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AB-1116 Peer Support and Crisis Referral Services Act.(2017-2018)



Current Version: 07/18/17 - Amended Senate        


AB1116:v96#DOCUMENT

Amended  IN  Senate  July 18, 2017
Amended  IN  Assembly  April 20, 2017
Amended  IN  Assembly  March 29, 2017

CALIFORNIA LEGISLATURE— 2017–2018 REGULAR SESSION

Assembly Bill No. 1116


Introduced by Assembly Member Grayson
(Coauthors: Assembly Members Rodriguez and Wood)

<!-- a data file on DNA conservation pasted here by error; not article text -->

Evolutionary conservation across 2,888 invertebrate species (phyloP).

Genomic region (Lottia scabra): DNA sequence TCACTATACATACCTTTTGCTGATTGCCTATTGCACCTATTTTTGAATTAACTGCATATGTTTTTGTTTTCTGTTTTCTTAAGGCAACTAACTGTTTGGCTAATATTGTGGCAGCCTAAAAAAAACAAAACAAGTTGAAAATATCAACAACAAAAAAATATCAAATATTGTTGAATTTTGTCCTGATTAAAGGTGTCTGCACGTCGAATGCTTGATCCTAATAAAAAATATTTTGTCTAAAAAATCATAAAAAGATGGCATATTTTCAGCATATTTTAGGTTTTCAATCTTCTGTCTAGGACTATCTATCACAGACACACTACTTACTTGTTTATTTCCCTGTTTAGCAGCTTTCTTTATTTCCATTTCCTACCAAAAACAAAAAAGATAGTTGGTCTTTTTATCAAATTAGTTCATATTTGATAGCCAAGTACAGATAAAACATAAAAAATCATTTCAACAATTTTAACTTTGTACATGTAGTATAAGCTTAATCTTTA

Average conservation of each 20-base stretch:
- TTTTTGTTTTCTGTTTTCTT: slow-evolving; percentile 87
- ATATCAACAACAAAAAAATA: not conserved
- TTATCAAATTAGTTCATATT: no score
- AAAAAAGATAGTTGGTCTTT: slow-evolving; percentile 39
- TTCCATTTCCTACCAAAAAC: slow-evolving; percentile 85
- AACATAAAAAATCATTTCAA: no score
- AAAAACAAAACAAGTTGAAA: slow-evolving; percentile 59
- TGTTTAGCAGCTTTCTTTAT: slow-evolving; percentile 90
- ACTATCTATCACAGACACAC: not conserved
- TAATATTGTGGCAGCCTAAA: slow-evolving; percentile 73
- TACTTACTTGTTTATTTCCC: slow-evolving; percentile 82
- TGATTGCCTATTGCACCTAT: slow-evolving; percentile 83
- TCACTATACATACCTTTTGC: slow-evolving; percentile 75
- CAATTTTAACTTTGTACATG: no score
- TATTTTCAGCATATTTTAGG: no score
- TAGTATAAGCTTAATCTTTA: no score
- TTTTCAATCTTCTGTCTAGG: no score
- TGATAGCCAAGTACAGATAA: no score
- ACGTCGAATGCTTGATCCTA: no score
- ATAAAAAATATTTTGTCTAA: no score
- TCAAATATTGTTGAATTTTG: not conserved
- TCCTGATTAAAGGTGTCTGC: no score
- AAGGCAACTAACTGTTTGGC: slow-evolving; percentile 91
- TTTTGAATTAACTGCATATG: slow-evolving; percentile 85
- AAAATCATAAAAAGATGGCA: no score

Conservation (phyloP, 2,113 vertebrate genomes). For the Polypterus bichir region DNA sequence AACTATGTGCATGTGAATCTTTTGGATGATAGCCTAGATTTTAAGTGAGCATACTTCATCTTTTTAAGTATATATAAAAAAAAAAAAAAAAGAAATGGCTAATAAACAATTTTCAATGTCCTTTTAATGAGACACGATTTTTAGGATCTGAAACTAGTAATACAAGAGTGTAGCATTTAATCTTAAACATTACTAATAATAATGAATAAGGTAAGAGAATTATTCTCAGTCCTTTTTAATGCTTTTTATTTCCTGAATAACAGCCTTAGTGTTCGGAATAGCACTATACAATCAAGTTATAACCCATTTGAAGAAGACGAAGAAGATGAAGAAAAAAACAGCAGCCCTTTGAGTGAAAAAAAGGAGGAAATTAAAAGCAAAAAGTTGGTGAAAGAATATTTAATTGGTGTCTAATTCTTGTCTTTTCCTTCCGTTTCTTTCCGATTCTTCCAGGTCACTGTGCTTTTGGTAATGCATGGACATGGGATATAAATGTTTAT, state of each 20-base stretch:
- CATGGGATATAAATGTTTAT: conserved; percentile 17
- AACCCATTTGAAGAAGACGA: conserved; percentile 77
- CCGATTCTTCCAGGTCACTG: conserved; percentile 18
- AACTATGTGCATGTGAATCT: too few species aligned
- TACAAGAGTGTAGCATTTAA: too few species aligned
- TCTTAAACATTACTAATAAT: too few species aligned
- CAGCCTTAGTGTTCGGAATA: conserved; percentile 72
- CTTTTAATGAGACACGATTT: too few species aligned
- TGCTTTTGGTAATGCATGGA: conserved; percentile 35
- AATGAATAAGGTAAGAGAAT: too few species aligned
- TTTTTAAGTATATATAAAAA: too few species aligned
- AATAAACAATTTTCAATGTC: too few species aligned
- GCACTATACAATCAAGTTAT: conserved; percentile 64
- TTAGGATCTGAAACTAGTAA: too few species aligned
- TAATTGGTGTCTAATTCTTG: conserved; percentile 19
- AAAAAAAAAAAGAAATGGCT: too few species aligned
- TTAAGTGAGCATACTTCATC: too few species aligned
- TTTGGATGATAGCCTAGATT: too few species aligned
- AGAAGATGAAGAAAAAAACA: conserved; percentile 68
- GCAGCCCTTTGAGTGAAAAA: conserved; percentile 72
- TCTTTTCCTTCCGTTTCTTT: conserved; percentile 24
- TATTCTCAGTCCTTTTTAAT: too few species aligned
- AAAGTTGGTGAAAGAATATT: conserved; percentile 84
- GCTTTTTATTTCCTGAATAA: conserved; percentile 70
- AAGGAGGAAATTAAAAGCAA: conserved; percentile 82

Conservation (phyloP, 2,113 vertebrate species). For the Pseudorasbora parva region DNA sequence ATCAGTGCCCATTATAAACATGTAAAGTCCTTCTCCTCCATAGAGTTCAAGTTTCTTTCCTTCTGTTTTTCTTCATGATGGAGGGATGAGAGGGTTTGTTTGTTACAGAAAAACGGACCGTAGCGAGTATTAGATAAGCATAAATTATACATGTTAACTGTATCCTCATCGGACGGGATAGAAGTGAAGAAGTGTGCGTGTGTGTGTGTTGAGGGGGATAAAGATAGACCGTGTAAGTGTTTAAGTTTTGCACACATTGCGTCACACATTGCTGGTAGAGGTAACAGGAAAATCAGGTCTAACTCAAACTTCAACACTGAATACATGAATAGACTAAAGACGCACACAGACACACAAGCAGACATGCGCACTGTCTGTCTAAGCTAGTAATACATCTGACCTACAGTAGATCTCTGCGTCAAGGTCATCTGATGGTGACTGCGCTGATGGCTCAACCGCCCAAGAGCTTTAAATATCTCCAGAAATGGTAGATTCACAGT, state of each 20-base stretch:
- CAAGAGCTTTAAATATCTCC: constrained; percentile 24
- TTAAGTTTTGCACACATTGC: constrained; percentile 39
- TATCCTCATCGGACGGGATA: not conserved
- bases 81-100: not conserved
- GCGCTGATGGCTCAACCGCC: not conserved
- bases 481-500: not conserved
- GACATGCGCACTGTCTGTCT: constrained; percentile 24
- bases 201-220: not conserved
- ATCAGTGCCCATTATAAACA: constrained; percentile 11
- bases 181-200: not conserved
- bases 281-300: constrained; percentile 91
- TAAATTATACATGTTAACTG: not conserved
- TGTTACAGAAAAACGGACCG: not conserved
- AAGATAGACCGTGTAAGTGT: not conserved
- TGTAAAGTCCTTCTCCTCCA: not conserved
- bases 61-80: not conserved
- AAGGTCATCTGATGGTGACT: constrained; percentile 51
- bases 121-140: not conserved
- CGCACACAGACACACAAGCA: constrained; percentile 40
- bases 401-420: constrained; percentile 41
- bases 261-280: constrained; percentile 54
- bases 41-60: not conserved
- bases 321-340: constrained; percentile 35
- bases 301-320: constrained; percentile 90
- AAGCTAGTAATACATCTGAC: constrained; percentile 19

February 17, 2017


An act to add Article 7.5 (commencing with Section 1029) to Chapter 4 of Division 8 of the Evidence Code, and to add Article 21 (commencing with Section 8669) to Chapter 7 of Division 1 of Title 2 of the Government Code, relating to emergency services.


LEGISLATIVE COUNSEL'S DIGEST


AB 1116, as amended, Grayson. Peer Support and Crisis Referral Services Act.
Under existing law, the California Emergency Services Act, the Governor is authorized to proclaim a state of emergency, as defined, under specified circumstances. The California Emergency Services Act also authorizes the governing body of a city, county, city and county, or an official designated by ordinance adopted by that governing body, to proclaim a local emergency, as defined.